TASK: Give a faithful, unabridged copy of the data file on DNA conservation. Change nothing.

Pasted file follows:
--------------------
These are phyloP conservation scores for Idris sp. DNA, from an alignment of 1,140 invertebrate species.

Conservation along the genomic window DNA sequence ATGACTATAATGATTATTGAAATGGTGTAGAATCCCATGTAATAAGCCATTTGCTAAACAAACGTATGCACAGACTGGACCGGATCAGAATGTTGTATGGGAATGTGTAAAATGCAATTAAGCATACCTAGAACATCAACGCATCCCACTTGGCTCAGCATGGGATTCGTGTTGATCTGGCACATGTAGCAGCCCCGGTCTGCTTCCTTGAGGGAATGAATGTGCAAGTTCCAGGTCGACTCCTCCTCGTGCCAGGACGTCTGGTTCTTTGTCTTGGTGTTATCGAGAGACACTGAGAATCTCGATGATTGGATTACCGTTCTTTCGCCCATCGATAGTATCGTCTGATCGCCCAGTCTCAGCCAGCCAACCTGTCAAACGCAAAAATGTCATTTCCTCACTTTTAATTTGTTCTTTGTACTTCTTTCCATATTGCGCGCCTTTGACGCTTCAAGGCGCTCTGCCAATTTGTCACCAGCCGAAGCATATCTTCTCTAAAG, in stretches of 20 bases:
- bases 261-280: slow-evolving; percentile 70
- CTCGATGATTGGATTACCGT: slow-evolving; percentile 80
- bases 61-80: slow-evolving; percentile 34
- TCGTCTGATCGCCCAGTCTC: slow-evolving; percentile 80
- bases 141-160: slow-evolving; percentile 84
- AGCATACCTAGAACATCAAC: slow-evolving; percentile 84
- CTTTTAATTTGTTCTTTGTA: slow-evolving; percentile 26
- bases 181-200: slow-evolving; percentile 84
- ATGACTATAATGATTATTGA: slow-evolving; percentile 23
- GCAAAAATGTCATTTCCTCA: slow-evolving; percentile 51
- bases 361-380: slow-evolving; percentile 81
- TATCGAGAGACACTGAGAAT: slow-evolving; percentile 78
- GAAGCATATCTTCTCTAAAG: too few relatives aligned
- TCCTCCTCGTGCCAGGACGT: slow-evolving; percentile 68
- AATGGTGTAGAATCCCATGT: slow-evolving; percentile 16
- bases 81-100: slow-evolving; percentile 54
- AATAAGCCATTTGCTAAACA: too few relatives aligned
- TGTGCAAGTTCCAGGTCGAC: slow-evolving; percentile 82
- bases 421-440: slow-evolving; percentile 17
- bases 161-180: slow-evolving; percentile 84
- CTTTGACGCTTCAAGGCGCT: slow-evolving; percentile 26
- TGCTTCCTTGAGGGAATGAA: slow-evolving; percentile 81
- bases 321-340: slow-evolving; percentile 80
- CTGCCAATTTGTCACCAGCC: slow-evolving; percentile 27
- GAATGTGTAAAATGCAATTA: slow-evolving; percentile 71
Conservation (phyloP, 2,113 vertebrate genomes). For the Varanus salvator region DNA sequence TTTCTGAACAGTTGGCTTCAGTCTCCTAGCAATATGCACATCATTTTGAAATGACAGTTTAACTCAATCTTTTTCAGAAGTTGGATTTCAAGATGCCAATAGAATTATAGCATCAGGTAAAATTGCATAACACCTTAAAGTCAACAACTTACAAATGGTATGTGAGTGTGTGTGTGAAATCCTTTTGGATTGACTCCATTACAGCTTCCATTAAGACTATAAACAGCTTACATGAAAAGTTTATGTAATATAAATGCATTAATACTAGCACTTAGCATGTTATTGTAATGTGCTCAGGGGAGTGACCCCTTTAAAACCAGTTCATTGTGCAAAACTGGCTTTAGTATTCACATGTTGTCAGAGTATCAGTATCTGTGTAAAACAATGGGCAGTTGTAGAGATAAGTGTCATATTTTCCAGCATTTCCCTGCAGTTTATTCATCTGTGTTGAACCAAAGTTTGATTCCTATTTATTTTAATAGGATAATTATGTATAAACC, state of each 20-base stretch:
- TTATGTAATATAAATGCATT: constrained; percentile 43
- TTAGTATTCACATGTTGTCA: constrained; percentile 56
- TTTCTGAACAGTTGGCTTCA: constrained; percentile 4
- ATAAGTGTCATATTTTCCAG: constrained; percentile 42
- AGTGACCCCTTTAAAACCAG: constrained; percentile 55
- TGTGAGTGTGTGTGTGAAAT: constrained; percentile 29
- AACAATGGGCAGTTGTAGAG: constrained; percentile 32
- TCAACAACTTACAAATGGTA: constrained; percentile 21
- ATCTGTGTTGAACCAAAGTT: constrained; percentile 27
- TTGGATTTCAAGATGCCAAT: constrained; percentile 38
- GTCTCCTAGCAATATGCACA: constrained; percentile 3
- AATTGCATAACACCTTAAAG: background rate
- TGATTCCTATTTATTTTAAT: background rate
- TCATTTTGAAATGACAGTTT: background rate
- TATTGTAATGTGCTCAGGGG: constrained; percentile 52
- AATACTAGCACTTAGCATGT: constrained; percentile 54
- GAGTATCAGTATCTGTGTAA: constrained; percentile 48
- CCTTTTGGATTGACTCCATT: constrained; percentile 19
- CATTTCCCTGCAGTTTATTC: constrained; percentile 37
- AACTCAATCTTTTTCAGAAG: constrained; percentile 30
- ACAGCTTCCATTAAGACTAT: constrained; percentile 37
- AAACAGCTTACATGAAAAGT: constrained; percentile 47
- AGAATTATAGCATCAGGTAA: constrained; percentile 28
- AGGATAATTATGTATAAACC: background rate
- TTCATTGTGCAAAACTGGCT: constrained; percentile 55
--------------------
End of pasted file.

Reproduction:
These are phyloP conservation scores for Idris sp. DNA, from an alignment of 1,140 invertebrate species.

Conservation along the genomic window DNA sequence ATGACTATAATGATTATTGAAATGGTGTAGAATCCCATGTAATAAGCCATTTGCTAAACAAACGTATGCACAGACTGGACCGGATCAGAATGTTGTATGGGAATGTGTAAAATGCAATTAAGCATACCTAGAACATCAACGCATCCCACTTGGCTCAGCATGGGATTCGTGTTGATCTGGCACATGTAGCAGCCCCGGTCTGCTTCCTTGAGGGAATGAATGTGCAAGTTCCAGGTCGACTCCTCCTCGTGCCAGGACGTCTGGTTCTTTGTCTTGGTGTTATCGAGAGACACTGAGAATCTCGATGATTGGATTACCGTTCTTTCGCCCATCGATAGTATCGTCTGATCGCCCAGTCTCAGCCAGCCAACCTGTCAAACGCAAAAATGTCATTTCCTCACTTTTAATTTGTTCTTTGTACTTCTTTCCATATTGCGCGCCTTTGACGCTTCAAGGCGCTCTGCCAATTTGTCACCAGCCGAAGCATATCTTCTCTAAAG, in stretches of 20 bases:
- bases 261-280: slow-evolving; percentile 70
- CTCGATGATTGGATTACCGT: slow-evolving; percentile 80
- bases 61-80: slow-evolving; percentile 34
- TCGTCTGATCGCCCAGTCTC: slow-evolving; percentile 80
- bases 141-160: slow-evolving; percentile 84
- AGCATACCTAGAACATCAAC: slow-evolving; percentile 84
- CTTTTAATTTGTTCTTTGTA: slow-evolving; percentile 26
- bases 181-200: slow-evolving; percentile 84
- ATGACTATAATGATTATTGA: slow-evolving; percentile 23
- GCAAAAATGTCATTTCCTCA: slow-evolving; percentile 51
- bases 361-380: slow-evolving; percentile 81
- TATCGAGAGACACTGAGAAT: slow-evolving; percentile 78
- GAAGCATATCTTCTCTAAAG: too few relatives aligned
- TCCTCCTCGTGCCAGGACGT: slow-evolving; percentile 68
- AATGGTGTAGAATCCCATGT: slow-evolving; percentile 16
- bases 81-100: slow-evolving; percentile 54
- AATAAGCCATTTGCTAAACA: too few relatives aligned
- TGTGCAAGTTCCAGGTCGAC: slow-evolving; percentile 82
- bases 421-440: slow-evolving; percentile 17
- bases 161-180: slow-evolving; percentile 84
- CTTTGACGCTTCAAGGCGCT: slow-evolving; percentile 26
- TGCTTCCTTGAGGGAATGAA: slow-evolving; percentile 81
- bases 321-340: slow-evolving; percentile 80
- CTGCCAATTTGTCACCAGCC: slow-evolving; percentile 27
- GAATGTGTAAAATGCAATTA: slow-evolving; percentile 71
Conservation (phyloP, 2,113 vertebrate genomes). For the Varanus salvator region DNA sequence TTTCTGAACAGTTGGCTTCAGTCTCCTAGCAATATGCACATCATTTTGAAATGACAGTTTAACTCAATCTTTTTCAGAAGTTGGATTTCAAGATGCCAATAGAATTATAGCATCAGGTAAAATTGCATAACACCTTAAAGTCAACAACTTACAAATGGTATGTGAGTGTGTGTGTGAAATCCTTTTGGATTGACTCCATTACAGCTTCCATTAAGACTATAAACAGCTTACATGAAAAGTTTATGTAATATAAATGCATTAATACTAGCACTTAGCATGTTATTGTAATGTGCTCAGGGGAGTGACCCCTTTAAAACCAGTTCATTGTGCAAAACTGGCTTTAGTATTCACATGTTGTCAGAGTATCAGTATCTGTGTAAAACAATGGGCAGTTGTAGAGATAAGTGTCATATTTTCCAGCATTTCCCTGCAGTTTATTCATCTGTGTTGAACCAAAGTTTGATTCCTATTTATTTTAATAGGATAATTATGTATAAACC, state of each 20-base stretch:
- TTATGTAATATAAATGCATT: constrained; percentile 43
- TTAGTATTCACATGTTGTCA: constrained; percentile 56
- TTTCTGAACAGTTGGCTTCA: constrained; percentile 4
- ATAAGTGTCATATTTTCCAG: constrained; percentile 42
- AGTGACCCCTTTAAAACCAG: constrained; percentile 55
- TGTGAGTGTGTGTGTGAAAT: constrained; percentile 29
- AACAATGGGCAGTTGTAGAG: constrained; percentile 32
- TCAACAACTTACAAATGGTA: constrained; percentile 21
- ATCTGTGTTGAACCAAAGTT: constrained; percentile 27
- TTGGATTTCAAGATGCCAAT: constrained; percentile 38
- GTCTCCTAGCAATATGCACA: constrained; percentile 3
- AATTGCATAACACCTTAAAG: background rate
- TGATTCCTATTTATTTTAAT: background rate
- TCATTTTGAAATGACAGTTT: background rate
- TATTGTAATGTGCTCAGGGG: constrained; percentile 52
- AATACTAGCACTTAGCATGT: constrained; percentile 54
- GAGTATCAGTATCTGTGTAA: constrained; percentile 48
- CCTTTTGGATTGACTCCATT: constrained; percentile 19
- CATTTCCCTGCAGTTTATTC: constrained; percentile 37
- AACTCAATCTTTTTCAGAAG: constrained; percentile 30
- ACAGCTTCCATTAAGACTAT: constrained; percentile 37
- AAACAGCTTACATGAAAAGT: constrained; percentile 47
- AGAATTATAGCATCAGGTAA: constrained; percentile 28
- AGGATAATTATGTATAAACC: background rate
- TTCATTGTGCAAAACTGGCT: constrained; percentile 55